The impossibility of the physical structure forces viewers to wonder what else would bar such a work from fruition. Is it really a question of structural feasibility? Or might it remain imaginary for social and political reasons? Would the Tate Modern sacrifice the visibility of their iconic building to celebrate a group of cultural actors that they scarcely display inside its walls? Probably not.
In mimicking the guidebook format, Himid has subverted the familiar to call attention to the uniformity of the monumental landscape and the exclusion of non-white bodies from sites of commemoration. Guidebooks are easy to read; they are pleasant and helpful, and explain everything there is to know about a city. I argue that the guidebook itself stands in for the way that the memorial landscape has been created to be easily understood and comfortably consumed by white Western audiences and tourists who do not want to experience unease as they navigate the city. This discomfort surfaces in comments made by onlookers that disapprove of proposals for monuments commemorating important Black figures in highly visible public spaces. Thinly-veiled unease with the subjects is revealed through poorly worded critiques about the aesthetic qualities of these monuments, examples of which are cited in Rice’s chapter on the Lancaster memorial, as well as in comments made regarding the proposed Mandela statue in Trafalgar square that found his hands to be ill-proportioned. Himid’s performance is a call to action, and it has been a successful one. Though the addition of the guidebooks is new, the presentation was originally given at the inaugural public meeting of the Slave Trade Art Memorial Project (STAMP) in 2003, which culminated in the construction of a monument called “Captured African” by artist Kevin Dalton-Johnson in 2005. The monument was built in the city of Lancaster, Britain’s fourth largest slave port.
The “Jelly Mould Pavilion” project works in a similar way. Taking place in 2010, the work was a collaboration with the Liverpool Museums Service and was located at multiple sites around the city. The work imagines an architectural competition where African architects have submitted proposals in the form of maquettes for a memorial to commemorate the contribution of people of the African diaspora to the city of Liverpool (fig. 4-5).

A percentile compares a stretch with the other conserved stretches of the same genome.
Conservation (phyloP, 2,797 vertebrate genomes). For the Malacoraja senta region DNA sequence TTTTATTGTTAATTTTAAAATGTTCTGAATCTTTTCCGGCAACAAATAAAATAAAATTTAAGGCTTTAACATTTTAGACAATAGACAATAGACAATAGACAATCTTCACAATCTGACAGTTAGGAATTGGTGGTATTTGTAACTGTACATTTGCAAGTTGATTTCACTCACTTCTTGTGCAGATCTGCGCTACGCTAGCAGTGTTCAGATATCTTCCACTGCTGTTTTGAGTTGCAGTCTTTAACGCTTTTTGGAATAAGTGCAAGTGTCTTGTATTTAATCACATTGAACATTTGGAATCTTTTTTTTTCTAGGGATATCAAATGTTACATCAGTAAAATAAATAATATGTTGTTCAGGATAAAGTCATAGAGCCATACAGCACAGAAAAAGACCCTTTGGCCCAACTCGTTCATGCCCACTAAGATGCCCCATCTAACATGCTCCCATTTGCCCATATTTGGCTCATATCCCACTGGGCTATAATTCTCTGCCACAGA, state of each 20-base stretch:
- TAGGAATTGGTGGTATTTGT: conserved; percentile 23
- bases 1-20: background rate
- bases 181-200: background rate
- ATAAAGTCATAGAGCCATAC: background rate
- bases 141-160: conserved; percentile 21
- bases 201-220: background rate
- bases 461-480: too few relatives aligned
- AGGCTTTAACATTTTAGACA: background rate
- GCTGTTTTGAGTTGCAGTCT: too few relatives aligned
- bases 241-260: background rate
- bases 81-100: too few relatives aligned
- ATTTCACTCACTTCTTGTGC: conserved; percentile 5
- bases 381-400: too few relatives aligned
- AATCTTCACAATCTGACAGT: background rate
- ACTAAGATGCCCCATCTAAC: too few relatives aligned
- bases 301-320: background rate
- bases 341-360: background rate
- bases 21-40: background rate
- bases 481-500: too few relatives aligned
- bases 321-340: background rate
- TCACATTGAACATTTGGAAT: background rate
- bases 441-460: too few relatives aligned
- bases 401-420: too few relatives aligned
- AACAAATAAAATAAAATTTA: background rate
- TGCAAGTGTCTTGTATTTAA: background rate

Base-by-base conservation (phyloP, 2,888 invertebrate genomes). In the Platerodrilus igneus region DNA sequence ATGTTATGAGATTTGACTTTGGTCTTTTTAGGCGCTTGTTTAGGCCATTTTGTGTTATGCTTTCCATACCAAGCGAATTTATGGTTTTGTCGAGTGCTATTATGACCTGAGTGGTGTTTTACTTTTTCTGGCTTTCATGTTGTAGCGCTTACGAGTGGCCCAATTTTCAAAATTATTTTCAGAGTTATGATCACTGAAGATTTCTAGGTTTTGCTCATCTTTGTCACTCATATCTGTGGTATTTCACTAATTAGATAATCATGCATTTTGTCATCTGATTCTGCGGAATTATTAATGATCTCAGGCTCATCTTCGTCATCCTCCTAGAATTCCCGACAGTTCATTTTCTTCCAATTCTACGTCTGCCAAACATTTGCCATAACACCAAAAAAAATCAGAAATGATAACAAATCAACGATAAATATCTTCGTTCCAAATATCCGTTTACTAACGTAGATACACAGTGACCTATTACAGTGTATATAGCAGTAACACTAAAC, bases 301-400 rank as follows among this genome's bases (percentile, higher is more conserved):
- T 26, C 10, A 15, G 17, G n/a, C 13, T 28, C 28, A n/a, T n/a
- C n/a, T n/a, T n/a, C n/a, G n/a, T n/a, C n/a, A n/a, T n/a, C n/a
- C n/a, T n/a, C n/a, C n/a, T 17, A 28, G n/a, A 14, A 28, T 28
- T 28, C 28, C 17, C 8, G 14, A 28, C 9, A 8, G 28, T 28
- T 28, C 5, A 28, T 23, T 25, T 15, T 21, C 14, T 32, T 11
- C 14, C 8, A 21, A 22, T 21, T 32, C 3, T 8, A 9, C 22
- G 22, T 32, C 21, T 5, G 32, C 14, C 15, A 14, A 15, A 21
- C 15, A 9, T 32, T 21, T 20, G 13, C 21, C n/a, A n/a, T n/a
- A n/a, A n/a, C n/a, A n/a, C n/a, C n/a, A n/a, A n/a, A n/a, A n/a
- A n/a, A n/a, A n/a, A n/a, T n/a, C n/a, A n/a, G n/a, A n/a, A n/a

The structures are in the shape of traditional jelly moulds, used to contain and shape jelly, and to make it presentable on the dining tables of the British aristocracy. The objects are arranged on a plain white surface and are accompanied by model trees and human figurines to make their larger-than-life scale clear. The surface of the recognizable jelly mould shape is painted with bright patterns and portraits, a juxtaposition that references the city’s historical connection to the African continent.
Himid’s work, which “is trying to fill the gaps in history which is there in front of us but is somehow obscured or perceived as clear and complete when it is not”, calls attention to the flawed and incomplete historical narrative of the city.  The choice to stage a ‘fake’ competition plays with the real and the imagined. Logistically, it seems possible, but its existence as a hypothetical scenario in which Himid has submitted all the maquettes herself creates a sense of discomfort. Why is this not real and could it potentially be realized? These questions might come to mind as people move around the city to visit the multiple sites hosting the pavilion submissions. This pilgrimage of sorts encourages visitors to consider a site for the memorial in various urban spaces. I argue that through this form of active participation, the audience becomes involved in the creation of lieux de mémoires, even if they remain, for the time being, imaginary.
The collaborative nature of this project is important for much of Himid’s work. In an interview with Jane Beckett, Himid states that “the aim has always been to engage in a dialogue with an audience, to exchange and build on ideas about ways we could collaborate in a life-long project to make the invisible threads of certain historical narratives part of an everyday conversation.” This work positions the spectator as an actor in changing the landscape of Liverpool, in choosing a pavilion, in choosing a suitable public location, and ultimately, in choosing to commemorate the contributions of Africans to every aspect of the city. To return to Meskimmon, I argue that this work has played a role “in conceiving and reconfiguring the political, ethical and social landscape of our time.”  Just this past year, the imaginary was realized.